Some boards are just rubber stamps for this individual as he is the one who lobbied for their appointment to the board. They cannot rebuke him/her and the company abuse continues to the extent where a director has a massive Kes 8B in loans owing in total contravention of the rules on insider loans and single borrower limits. To do this, he has to use proxies (companies he controls without his name appearing anywhere). He exploits the weaknesses of the bank’s policies or manipulates the credit department to allow these irregularities.
The board turns a blind eye and the external auditors don’t pick these governance issues either. The Governor CBK, Patrick Njoroge is doing a good job cleaning out the mess that has built over the years. Our suspicion is that CBK, being the regulator for banks, has in the past also turned a blind eye on these guys hence allowing the current build-up of nonperforming loans that went undisclosed.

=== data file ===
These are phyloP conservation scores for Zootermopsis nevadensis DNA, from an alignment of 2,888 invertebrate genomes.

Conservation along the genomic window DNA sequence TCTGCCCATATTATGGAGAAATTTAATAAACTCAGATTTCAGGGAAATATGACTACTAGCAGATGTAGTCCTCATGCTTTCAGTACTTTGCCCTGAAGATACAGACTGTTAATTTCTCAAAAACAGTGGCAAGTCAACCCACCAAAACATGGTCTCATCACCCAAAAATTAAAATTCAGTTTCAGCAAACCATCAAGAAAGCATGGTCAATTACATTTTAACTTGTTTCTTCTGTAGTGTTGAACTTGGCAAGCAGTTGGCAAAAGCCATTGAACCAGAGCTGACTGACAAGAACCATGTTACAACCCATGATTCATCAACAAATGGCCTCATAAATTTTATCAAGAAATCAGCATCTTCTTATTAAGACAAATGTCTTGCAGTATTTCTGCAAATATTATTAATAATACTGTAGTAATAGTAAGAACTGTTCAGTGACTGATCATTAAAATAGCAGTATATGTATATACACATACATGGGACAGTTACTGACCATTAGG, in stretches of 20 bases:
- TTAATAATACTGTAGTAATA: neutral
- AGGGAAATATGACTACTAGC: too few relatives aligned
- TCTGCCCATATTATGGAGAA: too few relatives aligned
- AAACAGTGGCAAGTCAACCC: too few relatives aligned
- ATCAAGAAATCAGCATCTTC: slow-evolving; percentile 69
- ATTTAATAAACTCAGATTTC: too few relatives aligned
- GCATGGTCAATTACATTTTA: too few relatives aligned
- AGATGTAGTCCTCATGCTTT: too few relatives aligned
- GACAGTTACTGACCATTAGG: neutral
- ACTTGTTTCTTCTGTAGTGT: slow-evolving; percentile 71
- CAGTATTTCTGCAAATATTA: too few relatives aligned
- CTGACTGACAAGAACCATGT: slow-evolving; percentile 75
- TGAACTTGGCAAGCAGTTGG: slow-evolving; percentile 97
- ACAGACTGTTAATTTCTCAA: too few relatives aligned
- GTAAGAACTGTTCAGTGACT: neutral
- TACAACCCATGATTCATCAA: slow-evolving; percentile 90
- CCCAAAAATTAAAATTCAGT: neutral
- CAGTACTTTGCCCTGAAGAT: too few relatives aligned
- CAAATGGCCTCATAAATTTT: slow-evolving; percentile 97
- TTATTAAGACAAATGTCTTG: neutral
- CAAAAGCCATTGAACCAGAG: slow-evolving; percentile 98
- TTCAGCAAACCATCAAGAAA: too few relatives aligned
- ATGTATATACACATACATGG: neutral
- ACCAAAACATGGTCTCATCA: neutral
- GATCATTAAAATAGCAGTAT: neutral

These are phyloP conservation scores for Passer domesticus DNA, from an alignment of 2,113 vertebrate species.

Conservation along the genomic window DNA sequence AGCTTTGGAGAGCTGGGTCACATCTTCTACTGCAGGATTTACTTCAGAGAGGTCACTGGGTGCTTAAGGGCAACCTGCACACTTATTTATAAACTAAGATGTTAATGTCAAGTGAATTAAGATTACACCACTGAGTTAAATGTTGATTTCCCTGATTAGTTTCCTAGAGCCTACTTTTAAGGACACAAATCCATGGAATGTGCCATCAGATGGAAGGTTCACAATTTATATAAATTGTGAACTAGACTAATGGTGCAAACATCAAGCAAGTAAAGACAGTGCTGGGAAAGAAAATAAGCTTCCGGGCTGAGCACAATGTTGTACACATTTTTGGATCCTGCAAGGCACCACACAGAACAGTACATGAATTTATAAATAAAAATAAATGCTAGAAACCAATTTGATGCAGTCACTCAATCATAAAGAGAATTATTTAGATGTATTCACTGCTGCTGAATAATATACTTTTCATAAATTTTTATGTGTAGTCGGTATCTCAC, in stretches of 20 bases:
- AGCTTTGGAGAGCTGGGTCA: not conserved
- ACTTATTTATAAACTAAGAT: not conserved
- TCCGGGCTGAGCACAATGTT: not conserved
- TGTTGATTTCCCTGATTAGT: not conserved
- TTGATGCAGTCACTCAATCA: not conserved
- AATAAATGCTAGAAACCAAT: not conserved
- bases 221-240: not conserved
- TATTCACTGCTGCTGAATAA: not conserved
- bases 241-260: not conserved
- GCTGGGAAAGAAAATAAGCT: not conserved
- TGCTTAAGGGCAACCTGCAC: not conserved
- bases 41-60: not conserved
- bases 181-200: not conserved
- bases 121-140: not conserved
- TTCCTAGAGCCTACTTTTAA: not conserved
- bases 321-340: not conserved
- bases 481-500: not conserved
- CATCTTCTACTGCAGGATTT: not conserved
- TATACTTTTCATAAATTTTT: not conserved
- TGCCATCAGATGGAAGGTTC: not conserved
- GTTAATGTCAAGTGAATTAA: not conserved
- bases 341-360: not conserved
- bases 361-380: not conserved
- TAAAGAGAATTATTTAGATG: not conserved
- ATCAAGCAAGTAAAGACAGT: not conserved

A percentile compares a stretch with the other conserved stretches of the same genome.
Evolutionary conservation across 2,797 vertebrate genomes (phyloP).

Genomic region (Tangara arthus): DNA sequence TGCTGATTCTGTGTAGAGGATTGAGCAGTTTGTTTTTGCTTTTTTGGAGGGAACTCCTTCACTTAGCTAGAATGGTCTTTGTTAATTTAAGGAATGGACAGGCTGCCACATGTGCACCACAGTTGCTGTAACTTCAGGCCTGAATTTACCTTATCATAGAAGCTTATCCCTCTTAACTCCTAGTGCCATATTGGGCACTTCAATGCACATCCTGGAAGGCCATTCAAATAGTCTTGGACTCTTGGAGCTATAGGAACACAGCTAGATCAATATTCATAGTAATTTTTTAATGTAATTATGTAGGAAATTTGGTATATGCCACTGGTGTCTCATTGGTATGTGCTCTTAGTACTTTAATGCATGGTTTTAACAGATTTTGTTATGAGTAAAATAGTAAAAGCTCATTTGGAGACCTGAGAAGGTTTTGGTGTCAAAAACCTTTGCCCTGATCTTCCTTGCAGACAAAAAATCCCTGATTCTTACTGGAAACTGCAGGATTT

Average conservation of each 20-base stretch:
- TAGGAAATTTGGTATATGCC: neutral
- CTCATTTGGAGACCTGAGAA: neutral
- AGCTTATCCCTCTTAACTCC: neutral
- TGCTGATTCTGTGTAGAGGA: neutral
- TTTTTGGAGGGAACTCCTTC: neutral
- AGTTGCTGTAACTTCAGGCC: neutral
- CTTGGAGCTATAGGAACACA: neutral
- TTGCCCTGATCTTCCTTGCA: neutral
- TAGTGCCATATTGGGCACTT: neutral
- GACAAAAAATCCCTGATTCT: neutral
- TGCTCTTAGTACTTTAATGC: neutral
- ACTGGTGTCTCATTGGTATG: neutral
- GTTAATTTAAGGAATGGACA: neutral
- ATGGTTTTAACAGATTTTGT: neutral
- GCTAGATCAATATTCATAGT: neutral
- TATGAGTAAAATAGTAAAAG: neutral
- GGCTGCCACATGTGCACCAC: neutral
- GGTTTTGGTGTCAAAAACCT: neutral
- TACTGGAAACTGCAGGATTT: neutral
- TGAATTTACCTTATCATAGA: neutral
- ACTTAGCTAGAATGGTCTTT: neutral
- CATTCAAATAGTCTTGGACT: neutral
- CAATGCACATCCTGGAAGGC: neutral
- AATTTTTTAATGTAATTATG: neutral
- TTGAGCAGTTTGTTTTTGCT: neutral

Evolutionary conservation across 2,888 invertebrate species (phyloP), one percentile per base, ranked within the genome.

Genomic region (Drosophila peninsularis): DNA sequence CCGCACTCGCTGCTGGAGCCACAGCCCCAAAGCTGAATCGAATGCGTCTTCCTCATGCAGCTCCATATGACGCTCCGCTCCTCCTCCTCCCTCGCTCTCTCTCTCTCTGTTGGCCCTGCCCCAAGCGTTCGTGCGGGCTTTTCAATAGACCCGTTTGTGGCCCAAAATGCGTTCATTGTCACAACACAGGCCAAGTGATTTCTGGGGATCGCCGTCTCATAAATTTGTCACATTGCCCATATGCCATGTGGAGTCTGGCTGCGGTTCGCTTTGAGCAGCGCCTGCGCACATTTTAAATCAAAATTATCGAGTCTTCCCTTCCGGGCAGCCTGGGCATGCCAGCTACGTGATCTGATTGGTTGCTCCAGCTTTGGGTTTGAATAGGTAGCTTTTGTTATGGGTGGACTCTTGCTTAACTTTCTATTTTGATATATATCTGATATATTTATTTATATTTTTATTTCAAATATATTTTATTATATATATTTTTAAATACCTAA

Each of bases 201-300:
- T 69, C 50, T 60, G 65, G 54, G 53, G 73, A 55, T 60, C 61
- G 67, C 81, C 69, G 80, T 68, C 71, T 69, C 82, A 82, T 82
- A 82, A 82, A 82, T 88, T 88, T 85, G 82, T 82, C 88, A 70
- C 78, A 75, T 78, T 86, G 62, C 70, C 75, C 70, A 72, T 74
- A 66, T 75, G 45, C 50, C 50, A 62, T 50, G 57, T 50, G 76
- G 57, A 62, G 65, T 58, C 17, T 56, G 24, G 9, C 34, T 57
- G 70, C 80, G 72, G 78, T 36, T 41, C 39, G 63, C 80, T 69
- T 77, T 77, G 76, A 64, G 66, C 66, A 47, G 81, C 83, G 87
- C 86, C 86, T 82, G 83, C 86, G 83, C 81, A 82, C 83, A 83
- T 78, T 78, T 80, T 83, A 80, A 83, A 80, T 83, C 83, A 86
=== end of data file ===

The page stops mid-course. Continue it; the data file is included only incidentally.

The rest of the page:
Then the question is, in a society where corruption is the norm and get rich quick schemes are protected by law through cartels that in-cooperates even the judiciary, how do companies protect themselves from these rogues and in the process protect the Wanjiku and Nyaboke who have sold their bananas and deposited all their money in the failing banks?
In my view, the solution is not supporting banks with liquidity issues as envisaged by the CBK, but rather sorting out integrity issues in the sector. It should start with boards hiring the right people without biases on race, religion or ethnicity. The licensing of banks should also be strengthened to include stricter integrity checks and not just capital. Political connections should be discouraged in law as opposed to the current practice where political dalliance is a plus to open and run a bank.
Rogue bankers to be put where they belong; behind bars. In this way, banks will take their rightful role and contribute to the growth of the economy and not the current fame where they are being used as conduits to defraud innocent Kenyans.